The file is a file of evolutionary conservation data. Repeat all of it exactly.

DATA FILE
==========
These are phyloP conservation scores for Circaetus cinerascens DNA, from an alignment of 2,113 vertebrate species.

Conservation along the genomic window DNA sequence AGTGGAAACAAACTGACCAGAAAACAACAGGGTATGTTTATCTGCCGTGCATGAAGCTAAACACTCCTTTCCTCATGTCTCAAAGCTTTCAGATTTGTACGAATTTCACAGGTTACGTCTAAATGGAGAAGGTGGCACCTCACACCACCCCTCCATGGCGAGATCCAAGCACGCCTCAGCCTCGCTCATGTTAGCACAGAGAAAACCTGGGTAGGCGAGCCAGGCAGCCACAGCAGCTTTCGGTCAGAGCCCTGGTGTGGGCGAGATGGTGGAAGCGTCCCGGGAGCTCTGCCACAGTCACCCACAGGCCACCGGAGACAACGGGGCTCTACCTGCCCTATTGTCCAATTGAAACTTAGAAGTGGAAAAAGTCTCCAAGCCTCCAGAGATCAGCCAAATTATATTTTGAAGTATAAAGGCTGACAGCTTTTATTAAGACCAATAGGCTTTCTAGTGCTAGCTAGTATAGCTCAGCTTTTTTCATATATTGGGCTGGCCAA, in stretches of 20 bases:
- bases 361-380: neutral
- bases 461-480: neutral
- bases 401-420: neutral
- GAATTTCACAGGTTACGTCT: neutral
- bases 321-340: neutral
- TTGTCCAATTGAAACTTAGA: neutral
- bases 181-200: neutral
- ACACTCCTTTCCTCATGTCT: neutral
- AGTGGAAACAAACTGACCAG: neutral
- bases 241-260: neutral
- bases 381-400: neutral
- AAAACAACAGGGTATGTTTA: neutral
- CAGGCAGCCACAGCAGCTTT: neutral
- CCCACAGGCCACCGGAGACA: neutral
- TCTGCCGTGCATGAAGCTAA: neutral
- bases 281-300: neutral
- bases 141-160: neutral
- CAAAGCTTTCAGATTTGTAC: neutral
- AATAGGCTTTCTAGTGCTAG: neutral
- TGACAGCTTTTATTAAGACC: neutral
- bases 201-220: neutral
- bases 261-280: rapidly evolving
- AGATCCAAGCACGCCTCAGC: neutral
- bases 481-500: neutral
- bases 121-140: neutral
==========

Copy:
These are phyloP conservation scores for Circaetus cinerascens DNA, from an alignment of 2,113 vertebrate species.

Conservation along the genomic window DNA sequence AGTGGAAACAAACTGACCAGAAAACAACAGGGTATGTTTATCTGCCGTGCATGAAGCTAAACACTCCTTTCCTCATGTCTCAAAGCTTTCAGATTTGTACGAATTTCACAGGTTACGTCTAAATGGAGAAGGTGGCACCTCACACCACCCCTCCATGGCGAGATCCAAGCACGCCTCAGCCTCGCTCATGTTAGCACAGAGAAAACCTGGGTAGGCGAGCCAGGCAGCCACAGCAGCTTTCGGTCAGAGCCCTGGTGTGGGCGAGATGGTGGAAGCGTCCCGGGAGCTCTGCCACAGTCACCCACAGGCCACCGGAGACAACGGGGCTCTACCTGCCCTATTGTCCAATTGAAACTTAGAAGTGGAAAAAGTCTCCAAGCCTCCAGAGATCAGCCAAATTATATTTTGAAGTATAAAGGCTGACAGCTTTTATTAAGACCAATAGGCTTTCTAGTGCTAGCTAGTATAGCTCAGCTTTTTTCATATATTGGGCTGGCCAA, in stretches of 20 bases:
- bases 361-380: neutral
- bases 461-480: neutral
- bases 401-420: neutral
- GAATTTCACAGGTTACGTCT: neutral
- bases 321-340: neutral
- TTGTCCAATTGAAACTTAGA: neutral
- bases 181-200: neutral
- ACACTCCTTTCCTCATGTCT: neutral
- AGTGGAAACAAACTGACCAG: neutral
- bases 241-260: neutral
- bases 381-400: neutral
- AAAACAACAGGGTATGTTTA: neutral
- CAGGCAGCCACAGCAGCTTT: neutral
- CCCACAGGCCACCGGAGACA: neutral
- TCTGCCGTGCATGAAGCTAA: neutral
- bases 281-300: neutral
- bases 141-160: neutral
- CAAAGCTTTCAGATTTGTAC: neutral
- AATAGGCTTTCTAGTGCTAG: neutral
- TGACAGCTTTTATTAAGACC: neutral
- bases 201-220: neutral
- bases 261-280: rapidly evolving
- AGATCCAAGCACGCCTCAGC: neutral
- bases 481-500: neutral
- bases 121-140: neutral